Droste deal ready for OK | AspenTimes.com

Droste deal ready for OK

The town of Snowmass Village agreed yesterday to pay $7.5 million to protect 500 acres of prime real estate along Brush Creek.

In announcing the deal, Snowmass Village Mayor T. Michael Manchester expressed regret that the town was not able to buy the entire Droste ranch. But he said the agreement to place a conservation easement on more than half the property goes a long way toward protecting critical wildlife habitat and scenery.

“The primary value of this is preserving the open character of the valley floor,” he said.

If the deal is approved by the Town Council next month, it will place a 500-acre conservation easement on the most visible portions of the family’s land.

The Drostes own much of the undeveloped valley floor and hillside along the lower portion of Brush Creek Road. The agreement will protect all of the valley floor and the lower two-thirds of the hillside. The family will retain ownership of the entire ranch, and still have the right to build homes along the ridge and on the property that faces Owl Creek, Manchester said.

The deal represents fairly significant compromises on both sides, although it appears the family got most of what it wanted.

The most potentially controversial concession from the town is an easement that allows the family to build an access road across the valley and up the hillside to provide access to homesites along the ridge. “There may need to be a road built up the side of the hill,” Manchester conceded.

But the agreement ensures the valley will only be bisected by pavement once by requiring access rights for any homes developed on neighboring Seven Star Ranch.

Manchester said the biggest concession from the family is the retirement of development rights on the 500-acre conservation easement. State law allows development rights to be transferred off land that is being placed in a conservation easement. Manchester noted that the family has retained development rights from a 99-acre conservation easement owned by the county.

By giving up those rights, the family agreed to cut the number possible homesites from 23 to 11.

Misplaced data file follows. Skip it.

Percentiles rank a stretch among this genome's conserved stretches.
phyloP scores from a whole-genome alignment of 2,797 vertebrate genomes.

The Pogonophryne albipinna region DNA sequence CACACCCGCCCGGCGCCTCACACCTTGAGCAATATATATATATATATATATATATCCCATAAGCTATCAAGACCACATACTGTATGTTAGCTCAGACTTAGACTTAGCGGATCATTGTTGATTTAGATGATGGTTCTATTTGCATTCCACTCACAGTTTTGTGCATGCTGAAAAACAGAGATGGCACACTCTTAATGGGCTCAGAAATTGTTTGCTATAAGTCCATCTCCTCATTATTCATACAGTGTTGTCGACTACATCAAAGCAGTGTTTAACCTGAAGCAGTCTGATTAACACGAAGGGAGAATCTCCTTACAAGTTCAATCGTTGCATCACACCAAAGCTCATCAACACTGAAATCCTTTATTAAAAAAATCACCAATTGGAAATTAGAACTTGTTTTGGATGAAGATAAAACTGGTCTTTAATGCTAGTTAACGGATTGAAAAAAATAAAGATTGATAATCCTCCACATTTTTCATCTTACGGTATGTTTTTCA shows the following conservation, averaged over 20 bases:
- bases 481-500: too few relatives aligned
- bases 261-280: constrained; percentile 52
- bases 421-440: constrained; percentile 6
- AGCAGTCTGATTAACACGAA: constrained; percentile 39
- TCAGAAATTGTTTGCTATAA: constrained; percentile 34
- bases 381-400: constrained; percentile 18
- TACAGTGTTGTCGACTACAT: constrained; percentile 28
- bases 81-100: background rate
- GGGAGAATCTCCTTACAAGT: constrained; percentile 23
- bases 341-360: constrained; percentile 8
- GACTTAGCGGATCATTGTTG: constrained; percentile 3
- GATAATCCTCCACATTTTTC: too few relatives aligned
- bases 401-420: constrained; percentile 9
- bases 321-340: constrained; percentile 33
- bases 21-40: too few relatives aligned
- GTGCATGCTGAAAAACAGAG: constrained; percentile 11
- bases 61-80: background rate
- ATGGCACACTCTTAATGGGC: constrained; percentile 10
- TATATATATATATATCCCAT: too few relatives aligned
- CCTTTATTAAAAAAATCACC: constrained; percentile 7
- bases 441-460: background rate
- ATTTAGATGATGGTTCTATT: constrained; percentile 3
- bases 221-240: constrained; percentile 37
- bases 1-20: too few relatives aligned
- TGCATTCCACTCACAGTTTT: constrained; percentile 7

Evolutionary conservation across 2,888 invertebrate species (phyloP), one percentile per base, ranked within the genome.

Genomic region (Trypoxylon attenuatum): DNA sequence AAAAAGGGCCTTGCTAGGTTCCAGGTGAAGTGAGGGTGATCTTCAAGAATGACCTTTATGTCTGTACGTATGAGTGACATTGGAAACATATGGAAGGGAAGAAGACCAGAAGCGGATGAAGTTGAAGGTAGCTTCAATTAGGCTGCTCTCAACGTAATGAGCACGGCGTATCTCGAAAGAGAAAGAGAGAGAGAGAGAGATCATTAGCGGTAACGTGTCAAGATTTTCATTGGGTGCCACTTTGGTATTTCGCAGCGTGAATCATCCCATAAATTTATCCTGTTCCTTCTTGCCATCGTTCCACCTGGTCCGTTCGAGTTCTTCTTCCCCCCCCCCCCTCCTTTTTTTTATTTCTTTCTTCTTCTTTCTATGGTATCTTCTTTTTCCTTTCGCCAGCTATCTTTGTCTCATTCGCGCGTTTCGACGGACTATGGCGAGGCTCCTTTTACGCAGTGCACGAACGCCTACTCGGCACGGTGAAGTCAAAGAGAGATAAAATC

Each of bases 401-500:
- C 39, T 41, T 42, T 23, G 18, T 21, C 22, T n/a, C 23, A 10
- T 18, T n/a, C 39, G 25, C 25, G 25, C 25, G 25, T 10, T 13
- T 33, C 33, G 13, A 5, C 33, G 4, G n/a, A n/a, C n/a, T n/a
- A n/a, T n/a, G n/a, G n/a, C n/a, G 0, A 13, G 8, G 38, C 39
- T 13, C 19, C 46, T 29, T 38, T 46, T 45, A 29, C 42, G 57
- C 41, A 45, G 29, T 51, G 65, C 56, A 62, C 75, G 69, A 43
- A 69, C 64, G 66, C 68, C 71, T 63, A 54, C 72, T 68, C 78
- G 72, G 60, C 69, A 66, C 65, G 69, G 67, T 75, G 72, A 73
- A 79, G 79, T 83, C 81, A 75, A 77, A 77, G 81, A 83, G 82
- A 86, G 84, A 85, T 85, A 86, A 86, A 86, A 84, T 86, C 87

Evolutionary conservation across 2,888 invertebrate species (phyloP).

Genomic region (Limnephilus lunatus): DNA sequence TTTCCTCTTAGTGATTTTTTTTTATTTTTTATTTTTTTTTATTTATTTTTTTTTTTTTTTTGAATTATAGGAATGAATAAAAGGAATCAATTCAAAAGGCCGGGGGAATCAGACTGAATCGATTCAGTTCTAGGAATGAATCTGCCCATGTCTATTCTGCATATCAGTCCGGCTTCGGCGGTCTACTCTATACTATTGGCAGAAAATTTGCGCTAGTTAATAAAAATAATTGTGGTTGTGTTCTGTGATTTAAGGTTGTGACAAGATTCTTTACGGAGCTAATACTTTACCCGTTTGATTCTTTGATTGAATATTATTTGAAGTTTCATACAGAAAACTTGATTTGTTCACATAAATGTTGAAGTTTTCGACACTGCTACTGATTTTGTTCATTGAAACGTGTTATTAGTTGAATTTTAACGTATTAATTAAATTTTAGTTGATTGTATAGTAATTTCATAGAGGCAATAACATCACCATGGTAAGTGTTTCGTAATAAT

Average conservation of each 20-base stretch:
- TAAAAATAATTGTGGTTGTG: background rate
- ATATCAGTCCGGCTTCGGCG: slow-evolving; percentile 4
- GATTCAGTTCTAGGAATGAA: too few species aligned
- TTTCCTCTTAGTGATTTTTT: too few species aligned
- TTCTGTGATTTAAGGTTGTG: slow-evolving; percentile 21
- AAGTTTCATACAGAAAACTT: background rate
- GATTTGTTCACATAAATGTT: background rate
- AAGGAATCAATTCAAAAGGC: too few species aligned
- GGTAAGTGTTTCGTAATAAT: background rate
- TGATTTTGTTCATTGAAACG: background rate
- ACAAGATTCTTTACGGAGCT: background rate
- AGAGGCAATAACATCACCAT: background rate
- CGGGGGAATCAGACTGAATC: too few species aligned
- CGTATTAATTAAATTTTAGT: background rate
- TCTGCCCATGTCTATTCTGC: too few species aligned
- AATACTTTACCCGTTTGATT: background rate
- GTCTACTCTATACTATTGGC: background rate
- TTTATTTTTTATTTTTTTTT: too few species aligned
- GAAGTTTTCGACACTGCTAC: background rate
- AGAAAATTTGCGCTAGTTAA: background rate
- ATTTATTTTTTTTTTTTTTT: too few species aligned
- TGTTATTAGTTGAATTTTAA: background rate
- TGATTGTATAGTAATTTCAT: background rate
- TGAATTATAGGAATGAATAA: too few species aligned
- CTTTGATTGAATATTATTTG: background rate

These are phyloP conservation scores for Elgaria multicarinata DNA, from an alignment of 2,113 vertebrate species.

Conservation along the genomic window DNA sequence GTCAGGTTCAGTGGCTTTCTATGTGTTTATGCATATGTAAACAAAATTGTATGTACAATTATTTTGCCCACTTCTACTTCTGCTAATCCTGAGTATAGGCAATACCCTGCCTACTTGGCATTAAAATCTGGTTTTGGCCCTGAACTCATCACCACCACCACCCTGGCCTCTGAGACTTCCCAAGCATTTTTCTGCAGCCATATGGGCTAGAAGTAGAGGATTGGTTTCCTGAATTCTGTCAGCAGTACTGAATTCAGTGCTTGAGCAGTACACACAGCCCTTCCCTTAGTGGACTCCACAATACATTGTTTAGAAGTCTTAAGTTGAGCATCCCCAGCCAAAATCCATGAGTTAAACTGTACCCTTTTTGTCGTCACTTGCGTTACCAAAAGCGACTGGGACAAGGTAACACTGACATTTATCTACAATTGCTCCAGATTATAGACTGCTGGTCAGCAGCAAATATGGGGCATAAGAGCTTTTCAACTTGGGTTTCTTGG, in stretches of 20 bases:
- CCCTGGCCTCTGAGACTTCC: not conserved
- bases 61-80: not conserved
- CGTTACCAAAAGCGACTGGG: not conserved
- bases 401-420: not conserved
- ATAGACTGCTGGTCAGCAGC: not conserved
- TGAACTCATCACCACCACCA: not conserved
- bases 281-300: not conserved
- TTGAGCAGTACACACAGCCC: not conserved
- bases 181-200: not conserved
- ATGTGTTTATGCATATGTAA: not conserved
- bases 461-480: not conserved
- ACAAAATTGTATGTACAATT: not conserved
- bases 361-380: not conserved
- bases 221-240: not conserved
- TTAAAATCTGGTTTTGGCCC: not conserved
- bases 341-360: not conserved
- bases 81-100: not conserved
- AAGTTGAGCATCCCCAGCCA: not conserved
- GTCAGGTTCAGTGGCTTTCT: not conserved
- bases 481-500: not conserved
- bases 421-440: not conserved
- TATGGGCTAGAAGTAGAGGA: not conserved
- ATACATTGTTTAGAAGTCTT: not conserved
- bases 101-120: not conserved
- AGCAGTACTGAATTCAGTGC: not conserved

The deal allows for a bicycle trail next to the road and a walking trail along the stream. It also requires the family to rehabilitate the valley floor and either grow hay or restore the natural vegetation; a small portion of the easement can be used to graze horses, Manchester said.

The agreement bans commercial uses of the property in the easement, so Snowmass Stables, which leases land from the Drostes, will be required to relocate.

The overall deal falls far short of the town’s original goal when negotiations began two years ago. Government leaders initially promised to purchase all or some of the property, and last fall they convinced voters to authorize the town to borrow $7.1 million to make the deal.

At the time, Manchester and others running for the Town Council vowed not to allow a road to be built. They also estimated the total cost of the land to be $14 million to $17 million.

Negotiations were derailed in March, after the Drostes upped the purchase price to more than $30 million. After a spring and summer filled with fits and starts, the negotiations settled down in late August, leading up to yesterday’s agreement.

A public meeting to discuss the deal will be held at 5:30 p.m. Thursday, Oct. 7, at the Snowmass Conference Center. The council is expected to vote on the deal Oct. 11.

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